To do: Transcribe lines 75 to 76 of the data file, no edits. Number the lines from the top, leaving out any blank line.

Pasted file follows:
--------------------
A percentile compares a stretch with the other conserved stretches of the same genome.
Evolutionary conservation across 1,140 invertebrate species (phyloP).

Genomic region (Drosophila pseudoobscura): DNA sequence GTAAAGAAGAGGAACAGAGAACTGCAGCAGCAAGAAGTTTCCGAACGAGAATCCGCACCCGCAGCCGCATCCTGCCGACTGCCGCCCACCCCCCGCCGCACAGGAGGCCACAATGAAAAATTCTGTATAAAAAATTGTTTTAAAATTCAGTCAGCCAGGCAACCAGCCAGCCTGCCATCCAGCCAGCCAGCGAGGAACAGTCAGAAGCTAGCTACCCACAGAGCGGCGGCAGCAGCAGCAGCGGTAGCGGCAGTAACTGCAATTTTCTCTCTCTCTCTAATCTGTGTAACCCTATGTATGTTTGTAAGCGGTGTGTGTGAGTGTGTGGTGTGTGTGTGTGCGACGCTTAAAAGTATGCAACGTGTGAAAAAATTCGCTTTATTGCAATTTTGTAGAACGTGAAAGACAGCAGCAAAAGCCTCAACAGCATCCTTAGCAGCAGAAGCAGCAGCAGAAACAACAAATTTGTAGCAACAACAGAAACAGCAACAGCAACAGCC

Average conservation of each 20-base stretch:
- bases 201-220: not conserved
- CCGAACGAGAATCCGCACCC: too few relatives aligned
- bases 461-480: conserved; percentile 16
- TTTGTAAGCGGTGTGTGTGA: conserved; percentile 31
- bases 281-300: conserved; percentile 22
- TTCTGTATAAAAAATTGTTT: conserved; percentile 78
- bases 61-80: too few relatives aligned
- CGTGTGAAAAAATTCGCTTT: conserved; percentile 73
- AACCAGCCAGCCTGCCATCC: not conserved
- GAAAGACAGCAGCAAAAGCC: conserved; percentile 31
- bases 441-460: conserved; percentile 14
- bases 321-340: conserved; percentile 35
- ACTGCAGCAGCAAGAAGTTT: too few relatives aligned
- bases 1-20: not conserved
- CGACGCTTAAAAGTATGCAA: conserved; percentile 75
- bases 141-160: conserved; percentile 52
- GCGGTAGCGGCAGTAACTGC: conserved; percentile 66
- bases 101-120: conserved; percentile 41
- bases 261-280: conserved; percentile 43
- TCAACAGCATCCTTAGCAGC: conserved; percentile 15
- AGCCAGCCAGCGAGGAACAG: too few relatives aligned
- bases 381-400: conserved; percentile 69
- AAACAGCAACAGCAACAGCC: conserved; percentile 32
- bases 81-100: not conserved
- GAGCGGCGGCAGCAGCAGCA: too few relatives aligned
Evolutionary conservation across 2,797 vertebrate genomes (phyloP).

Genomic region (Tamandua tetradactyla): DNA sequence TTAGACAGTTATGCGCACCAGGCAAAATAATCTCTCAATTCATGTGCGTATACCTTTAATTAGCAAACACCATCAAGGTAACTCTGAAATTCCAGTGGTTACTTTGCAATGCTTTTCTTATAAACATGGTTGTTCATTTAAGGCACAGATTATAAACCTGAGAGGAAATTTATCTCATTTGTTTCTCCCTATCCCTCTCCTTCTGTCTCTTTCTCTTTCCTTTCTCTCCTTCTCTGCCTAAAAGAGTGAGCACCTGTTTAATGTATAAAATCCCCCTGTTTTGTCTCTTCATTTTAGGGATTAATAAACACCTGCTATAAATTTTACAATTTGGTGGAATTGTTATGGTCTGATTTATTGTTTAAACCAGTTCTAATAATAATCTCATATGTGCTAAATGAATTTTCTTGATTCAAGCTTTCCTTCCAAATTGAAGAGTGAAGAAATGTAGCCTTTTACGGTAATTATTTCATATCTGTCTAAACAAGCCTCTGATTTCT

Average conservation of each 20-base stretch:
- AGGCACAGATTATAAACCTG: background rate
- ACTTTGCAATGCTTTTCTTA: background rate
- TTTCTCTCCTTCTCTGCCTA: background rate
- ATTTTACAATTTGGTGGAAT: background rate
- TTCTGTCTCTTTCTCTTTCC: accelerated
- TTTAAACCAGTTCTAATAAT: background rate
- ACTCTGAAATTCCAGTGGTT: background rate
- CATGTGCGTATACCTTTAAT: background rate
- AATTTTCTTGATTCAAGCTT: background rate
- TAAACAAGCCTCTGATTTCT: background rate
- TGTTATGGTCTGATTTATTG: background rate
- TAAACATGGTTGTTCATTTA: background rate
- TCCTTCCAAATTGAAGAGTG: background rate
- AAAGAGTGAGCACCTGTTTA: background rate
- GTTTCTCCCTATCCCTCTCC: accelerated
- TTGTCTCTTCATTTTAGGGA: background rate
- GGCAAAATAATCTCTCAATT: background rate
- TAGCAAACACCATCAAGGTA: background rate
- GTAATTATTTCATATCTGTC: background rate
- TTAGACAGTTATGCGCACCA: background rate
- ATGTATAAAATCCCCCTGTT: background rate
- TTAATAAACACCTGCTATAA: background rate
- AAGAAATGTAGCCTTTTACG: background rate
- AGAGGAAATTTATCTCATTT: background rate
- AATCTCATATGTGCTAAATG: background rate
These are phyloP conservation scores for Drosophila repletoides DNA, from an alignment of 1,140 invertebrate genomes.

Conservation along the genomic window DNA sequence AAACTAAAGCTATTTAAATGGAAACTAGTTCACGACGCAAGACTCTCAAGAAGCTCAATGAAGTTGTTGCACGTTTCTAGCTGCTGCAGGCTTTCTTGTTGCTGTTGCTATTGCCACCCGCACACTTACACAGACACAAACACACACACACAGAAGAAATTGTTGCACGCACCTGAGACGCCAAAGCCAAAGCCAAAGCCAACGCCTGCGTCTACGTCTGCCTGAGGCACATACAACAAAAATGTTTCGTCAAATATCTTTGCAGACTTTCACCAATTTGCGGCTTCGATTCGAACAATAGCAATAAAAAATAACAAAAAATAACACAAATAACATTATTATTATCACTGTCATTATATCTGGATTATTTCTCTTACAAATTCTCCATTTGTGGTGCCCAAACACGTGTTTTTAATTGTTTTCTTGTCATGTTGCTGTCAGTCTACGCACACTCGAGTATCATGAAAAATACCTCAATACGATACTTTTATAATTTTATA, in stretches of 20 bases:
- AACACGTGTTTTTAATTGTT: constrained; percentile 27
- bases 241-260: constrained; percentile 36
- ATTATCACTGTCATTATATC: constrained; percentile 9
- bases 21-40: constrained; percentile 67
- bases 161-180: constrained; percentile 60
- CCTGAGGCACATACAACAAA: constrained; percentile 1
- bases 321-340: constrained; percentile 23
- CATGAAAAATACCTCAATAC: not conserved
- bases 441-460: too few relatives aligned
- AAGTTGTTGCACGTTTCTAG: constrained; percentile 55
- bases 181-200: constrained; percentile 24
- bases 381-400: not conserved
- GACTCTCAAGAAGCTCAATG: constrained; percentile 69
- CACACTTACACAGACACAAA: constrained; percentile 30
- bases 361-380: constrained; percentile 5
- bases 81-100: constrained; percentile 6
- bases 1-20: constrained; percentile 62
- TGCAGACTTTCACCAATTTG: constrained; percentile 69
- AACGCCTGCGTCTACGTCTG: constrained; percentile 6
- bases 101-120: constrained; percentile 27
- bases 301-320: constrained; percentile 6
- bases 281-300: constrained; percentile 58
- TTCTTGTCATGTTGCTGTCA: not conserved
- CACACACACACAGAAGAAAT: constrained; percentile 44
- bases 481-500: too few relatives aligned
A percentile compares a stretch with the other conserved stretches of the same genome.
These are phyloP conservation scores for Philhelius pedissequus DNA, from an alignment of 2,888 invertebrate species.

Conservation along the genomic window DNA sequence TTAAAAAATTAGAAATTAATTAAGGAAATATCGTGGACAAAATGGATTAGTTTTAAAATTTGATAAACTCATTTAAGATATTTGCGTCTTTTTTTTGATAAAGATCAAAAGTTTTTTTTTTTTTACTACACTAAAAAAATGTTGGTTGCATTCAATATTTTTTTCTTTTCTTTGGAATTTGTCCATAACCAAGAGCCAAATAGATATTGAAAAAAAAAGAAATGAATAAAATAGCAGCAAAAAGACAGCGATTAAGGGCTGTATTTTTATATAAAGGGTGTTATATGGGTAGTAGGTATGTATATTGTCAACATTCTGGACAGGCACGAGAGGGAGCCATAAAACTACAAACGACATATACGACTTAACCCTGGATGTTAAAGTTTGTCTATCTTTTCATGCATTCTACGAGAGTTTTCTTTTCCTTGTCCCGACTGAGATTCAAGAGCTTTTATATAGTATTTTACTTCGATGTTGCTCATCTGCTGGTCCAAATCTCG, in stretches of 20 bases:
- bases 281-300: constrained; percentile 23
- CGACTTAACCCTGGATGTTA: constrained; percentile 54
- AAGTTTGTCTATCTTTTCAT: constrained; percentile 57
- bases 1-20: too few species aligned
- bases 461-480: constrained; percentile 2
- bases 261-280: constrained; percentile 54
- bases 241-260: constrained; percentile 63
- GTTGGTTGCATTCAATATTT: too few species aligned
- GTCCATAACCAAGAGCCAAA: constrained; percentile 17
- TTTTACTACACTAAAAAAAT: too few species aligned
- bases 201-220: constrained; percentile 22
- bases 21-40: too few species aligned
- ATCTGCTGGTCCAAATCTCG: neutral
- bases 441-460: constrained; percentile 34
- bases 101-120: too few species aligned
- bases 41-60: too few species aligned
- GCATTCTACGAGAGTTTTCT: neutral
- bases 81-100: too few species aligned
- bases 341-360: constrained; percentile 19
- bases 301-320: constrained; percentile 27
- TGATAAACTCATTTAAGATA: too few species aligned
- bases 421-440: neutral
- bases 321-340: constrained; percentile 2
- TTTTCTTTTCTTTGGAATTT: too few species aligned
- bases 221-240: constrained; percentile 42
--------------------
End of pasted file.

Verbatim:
- bases 81-100: constrained; percentile 6
- bases 1-20: constrained; percentile 62